A security guard protecting a federal building in lower Manhattan was fatally shot Friday evening by a gunman, who then took his own life, authorities said.
The shooting occurred shortly after 5 p.m. in the lobby of the building at 201 Varick St. near West Houston Street, police said.
NYPD Chief of Department James P. O'Neill said the gunman approached a metal detector and fired on the guard "at close range" with a handgun before rushing through the device toward an elevator.
There, the shooter encountered another employee of the building and shot himself in the head, O'Neill said. He was pronounced dead at the scene.
The contract security guard, Idrissa Camara, 53, of Manhattan, was unable to unholster his firearm in time to defend himself, O'Neill said.
Officials said there was no indication that terrorism was a factor. Federal Homeland Security Secretary Jeh Johnson arrived on the scene and toured the building.
"I wanted to be here, because the shooting victim . . . is part of our protective services," Johnson said. "It's obviously a tragedy when anyone is killed like this in the line of duty."
The shooter was identified by police as Kevin Downing, 68, of Fort Lee, New Jersey.
Investigators trying to determine a motive planned to search Downing's home. "He had an intended target beyond the security officer," said O'Neill, declining to elaborate.
John Miller, the NYPD's deputy commissioner for counterterrorism, said Downing was a former employee of the federal Bureau of Labor Statistics and apparently a military veteran.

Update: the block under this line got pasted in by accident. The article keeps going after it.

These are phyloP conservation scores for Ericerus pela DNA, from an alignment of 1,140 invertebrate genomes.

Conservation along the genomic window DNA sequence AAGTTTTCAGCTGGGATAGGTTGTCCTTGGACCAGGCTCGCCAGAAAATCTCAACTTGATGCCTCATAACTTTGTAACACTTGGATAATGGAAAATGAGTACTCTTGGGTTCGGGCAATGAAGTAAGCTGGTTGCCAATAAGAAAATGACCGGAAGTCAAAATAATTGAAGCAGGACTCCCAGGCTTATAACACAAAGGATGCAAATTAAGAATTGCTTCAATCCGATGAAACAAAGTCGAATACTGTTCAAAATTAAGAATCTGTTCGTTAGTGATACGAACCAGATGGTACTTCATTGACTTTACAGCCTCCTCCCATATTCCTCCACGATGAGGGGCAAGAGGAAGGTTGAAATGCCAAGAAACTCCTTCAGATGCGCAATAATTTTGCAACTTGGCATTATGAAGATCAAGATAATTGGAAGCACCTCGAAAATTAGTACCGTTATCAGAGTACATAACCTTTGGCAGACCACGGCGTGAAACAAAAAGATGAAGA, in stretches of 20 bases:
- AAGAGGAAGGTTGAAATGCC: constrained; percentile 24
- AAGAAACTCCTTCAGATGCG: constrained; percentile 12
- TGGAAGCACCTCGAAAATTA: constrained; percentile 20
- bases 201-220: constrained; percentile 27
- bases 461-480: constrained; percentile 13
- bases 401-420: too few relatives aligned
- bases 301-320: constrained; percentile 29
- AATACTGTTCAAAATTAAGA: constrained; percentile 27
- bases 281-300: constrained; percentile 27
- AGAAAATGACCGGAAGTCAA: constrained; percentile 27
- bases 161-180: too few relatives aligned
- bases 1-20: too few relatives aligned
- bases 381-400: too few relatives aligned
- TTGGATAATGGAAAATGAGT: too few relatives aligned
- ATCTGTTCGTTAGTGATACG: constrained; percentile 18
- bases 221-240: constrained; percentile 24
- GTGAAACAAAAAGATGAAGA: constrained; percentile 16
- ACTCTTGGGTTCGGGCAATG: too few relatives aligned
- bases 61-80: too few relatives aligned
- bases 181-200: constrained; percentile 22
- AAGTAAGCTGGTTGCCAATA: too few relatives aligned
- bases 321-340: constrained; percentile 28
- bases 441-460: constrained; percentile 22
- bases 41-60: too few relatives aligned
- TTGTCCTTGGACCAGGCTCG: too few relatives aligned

Camara worked for FJC Security Services, founded in 1988 by a former NYPD officer with offices in Manhattan, Melville, Floral Park, Queens, and several other cities. "Camara . . . was an extraordinary senior guard who was well-trained, cared deeply about his job and knew that building better than anyone else," FJC said in a statement.
The victim was rushed to Lenox Health Greenwich Village, where he died, the NYPD said. A cousin, Muhammad Ouattara, said the family is distraught. He said Camara was an NYPD traffic cop for seven years.
"We are shocked and horrified at this terrible news and send our deepest condolences to Officer Camara's family," said Hector Figueroa, president of 32BJ Service Employees International Union. "We are heartbroken that one of our own has fallen."The building where the shooting occurred houses a number of federal agencies and an immigration court.
The scene outside was chaotic by early evening, with emergency and police vehicles whizzing through the streets during peak rush hour. Spectators lined the sidewalks behind police tape as helicopters buzzed overhead.
"The police came and told us to close our shop because there was an active shooter in there," Florencio Xelo, 48, a cook at the nearby Fresh Tortillas Tex-Mexican Food restaurant, said in Spanish. With Maria Alvarez